Community Research and Development Information Service - CORDIS

Nanopigments for a sustainable future

An EU-funded research initiative has used nanotechnology to develop cost-effective pigments with superior properties.
Nanopigments for a sustainable future
Nanotechnology is associated with high costs due to expensive and complex processes as well as the need for qualified personnel. New research is looking to develop cheaper nanotechnologically enhanced pigments based on older technology.

The NANOPIGMY (More than color: Applying nanotechnologies for the multifunctional ceramic pigments development) initiative developed state-of-the-art pigments that can be used in buildings and the automotive industry. These pigments have anti-corrosive, antibacterial and self-cleaning properties. Furthermore, phase change materials made from these pigments can also be used to regulate the temperature of buildings.

Researchers determined that even though the production of these pigments is associated with high carbon emissions, the application of this technology decreases net emissions. This is because 78-82 % of a building's carbon emissions is associated with indoor heating and cooling. Furthermore, automotive coatings that reflect radiation well can decrease the need for air conditioning and in turn decrease fuel consumption and increase sustainability.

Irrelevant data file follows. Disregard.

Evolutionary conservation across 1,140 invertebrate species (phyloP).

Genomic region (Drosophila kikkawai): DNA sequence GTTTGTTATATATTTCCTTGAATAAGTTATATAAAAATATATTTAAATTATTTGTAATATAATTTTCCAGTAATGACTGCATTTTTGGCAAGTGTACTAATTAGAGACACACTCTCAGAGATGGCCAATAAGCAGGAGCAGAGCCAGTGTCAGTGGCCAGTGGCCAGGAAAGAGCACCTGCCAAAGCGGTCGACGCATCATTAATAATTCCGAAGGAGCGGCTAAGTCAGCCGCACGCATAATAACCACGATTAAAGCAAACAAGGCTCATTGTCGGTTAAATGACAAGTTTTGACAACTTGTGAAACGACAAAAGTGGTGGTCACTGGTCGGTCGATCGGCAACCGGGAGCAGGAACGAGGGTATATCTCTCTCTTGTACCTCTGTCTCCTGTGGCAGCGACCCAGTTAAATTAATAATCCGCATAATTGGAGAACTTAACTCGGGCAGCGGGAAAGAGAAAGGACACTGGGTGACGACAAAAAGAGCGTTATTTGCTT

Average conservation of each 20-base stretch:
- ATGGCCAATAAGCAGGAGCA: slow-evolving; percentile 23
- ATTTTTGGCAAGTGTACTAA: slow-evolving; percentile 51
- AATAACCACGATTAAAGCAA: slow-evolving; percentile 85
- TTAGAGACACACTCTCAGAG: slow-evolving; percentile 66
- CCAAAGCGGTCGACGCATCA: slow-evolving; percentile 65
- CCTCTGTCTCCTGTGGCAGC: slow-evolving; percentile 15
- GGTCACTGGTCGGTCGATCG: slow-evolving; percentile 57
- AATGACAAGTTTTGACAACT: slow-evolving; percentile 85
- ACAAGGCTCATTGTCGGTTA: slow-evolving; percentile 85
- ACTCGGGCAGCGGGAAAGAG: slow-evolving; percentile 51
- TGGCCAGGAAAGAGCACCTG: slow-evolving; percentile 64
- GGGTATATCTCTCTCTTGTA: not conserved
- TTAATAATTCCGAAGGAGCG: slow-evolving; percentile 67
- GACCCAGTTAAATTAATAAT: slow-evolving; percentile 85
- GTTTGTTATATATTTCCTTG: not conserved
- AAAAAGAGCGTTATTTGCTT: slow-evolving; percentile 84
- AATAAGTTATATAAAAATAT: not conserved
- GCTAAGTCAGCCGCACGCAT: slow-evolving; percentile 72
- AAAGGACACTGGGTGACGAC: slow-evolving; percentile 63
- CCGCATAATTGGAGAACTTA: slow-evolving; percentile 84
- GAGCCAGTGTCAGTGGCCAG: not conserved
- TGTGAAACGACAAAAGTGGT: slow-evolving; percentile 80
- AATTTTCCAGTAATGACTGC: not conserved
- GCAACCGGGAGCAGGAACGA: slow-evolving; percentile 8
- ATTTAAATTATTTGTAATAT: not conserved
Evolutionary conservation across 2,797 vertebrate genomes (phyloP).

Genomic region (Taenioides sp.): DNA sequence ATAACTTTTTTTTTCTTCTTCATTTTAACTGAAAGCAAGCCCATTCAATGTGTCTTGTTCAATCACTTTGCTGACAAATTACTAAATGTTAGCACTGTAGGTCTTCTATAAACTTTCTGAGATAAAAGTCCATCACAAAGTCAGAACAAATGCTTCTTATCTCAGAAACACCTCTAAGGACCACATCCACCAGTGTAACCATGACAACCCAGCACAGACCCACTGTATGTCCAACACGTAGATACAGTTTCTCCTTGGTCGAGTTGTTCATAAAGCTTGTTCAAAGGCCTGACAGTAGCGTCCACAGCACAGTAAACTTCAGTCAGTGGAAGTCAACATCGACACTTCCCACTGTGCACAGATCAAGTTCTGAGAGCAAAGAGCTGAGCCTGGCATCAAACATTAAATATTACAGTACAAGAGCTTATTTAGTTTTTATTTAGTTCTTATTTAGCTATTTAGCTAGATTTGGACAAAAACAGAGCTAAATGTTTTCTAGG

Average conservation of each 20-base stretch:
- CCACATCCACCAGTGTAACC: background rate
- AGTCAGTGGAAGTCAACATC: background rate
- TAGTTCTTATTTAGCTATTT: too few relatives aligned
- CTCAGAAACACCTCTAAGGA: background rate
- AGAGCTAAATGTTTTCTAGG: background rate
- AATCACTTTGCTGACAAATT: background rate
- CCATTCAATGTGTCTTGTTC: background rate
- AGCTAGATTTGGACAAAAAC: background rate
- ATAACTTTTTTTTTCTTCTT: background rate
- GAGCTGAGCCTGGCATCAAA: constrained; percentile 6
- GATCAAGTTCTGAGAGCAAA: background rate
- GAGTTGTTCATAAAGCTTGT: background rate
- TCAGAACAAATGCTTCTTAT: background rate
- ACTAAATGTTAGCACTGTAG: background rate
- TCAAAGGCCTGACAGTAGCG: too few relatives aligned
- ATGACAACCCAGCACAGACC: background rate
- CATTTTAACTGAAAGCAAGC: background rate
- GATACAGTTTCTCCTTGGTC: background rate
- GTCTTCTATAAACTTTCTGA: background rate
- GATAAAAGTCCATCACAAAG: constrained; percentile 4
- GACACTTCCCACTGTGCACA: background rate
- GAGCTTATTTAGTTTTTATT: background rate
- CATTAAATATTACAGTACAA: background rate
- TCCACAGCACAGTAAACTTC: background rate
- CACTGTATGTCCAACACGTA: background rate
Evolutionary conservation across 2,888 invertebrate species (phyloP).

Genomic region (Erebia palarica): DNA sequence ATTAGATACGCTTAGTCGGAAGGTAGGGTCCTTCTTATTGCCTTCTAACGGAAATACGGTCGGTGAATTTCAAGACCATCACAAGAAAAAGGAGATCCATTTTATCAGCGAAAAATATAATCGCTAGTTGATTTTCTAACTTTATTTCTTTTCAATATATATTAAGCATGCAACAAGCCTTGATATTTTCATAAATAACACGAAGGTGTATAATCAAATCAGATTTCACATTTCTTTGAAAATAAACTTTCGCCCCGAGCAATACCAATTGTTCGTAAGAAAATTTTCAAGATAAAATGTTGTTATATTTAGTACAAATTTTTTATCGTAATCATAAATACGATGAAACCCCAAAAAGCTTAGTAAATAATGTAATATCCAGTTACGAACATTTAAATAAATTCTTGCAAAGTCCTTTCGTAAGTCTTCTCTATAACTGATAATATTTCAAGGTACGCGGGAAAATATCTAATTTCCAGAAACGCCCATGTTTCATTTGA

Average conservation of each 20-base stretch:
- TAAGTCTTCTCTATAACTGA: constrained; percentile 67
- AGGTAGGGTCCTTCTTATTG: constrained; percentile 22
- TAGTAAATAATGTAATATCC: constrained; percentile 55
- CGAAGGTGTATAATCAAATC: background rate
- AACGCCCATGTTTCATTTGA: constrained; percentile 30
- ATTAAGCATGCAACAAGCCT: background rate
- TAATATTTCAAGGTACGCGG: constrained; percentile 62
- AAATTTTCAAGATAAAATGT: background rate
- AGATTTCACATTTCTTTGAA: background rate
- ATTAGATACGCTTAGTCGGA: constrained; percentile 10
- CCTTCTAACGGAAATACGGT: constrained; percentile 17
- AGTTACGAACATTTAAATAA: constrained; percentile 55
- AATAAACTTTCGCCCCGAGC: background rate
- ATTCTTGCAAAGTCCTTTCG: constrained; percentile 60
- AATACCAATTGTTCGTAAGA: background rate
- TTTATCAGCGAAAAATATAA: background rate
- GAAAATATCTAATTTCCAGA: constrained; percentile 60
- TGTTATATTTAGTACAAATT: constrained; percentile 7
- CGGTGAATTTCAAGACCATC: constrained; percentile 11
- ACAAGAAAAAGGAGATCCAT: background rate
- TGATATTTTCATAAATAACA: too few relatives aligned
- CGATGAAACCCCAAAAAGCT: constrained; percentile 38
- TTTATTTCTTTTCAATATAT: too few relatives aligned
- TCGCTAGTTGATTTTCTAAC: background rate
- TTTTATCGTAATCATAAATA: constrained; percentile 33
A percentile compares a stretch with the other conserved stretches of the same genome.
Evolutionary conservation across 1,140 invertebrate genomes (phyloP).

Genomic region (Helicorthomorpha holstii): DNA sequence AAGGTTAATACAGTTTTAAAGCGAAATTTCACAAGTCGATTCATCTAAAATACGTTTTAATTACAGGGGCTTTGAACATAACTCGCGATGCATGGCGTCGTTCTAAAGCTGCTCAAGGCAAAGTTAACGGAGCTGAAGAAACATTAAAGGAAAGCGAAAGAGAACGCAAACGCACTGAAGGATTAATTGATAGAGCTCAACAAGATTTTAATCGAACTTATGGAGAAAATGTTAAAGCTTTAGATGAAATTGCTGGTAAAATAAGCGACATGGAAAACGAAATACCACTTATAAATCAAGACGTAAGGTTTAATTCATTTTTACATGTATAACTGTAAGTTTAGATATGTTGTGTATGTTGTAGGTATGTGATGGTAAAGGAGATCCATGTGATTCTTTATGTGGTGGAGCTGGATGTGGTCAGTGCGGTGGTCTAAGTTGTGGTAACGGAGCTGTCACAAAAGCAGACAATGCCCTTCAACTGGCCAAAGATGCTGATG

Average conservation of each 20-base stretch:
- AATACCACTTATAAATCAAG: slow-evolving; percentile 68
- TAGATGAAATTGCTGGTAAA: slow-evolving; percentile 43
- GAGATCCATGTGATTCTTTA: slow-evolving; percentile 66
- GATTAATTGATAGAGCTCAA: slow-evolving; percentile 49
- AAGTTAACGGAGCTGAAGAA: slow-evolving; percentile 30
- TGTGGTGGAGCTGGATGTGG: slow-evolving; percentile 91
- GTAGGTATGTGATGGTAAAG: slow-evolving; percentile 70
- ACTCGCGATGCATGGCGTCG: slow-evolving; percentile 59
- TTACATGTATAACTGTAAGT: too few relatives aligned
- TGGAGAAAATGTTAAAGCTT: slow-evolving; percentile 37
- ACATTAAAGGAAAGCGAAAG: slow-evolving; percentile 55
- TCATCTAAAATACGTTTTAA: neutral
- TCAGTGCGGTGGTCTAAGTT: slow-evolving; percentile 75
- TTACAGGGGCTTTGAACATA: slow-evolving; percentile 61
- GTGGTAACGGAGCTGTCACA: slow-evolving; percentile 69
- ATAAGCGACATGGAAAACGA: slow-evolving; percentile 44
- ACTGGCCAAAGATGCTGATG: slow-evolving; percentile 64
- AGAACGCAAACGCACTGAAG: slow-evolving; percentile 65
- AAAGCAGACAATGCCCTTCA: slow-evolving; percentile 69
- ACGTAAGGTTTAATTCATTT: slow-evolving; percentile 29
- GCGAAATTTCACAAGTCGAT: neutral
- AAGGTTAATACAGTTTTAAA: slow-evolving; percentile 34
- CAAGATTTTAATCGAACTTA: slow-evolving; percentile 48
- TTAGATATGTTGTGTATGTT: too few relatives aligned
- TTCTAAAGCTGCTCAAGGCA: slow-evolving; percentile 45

Researchers found that by using NANOPIGMY materials the environmental load of buildings is reduced considerably. This is due to the decrease in associated cleaning as well as the heating and cooling demands of the building. The reduction in environmental load was equivalent to that of 10 average people.

This research has the potential to reduce the carbon footprint of buildings and vehicles by decreasing the need for air conditioning. Self-cleaning and anti-corrosive properties will also aid in the long-term sustainability of these industries.

Related information


Nanotechnology, pigments, buildings, automotive, phase change materials, emissions
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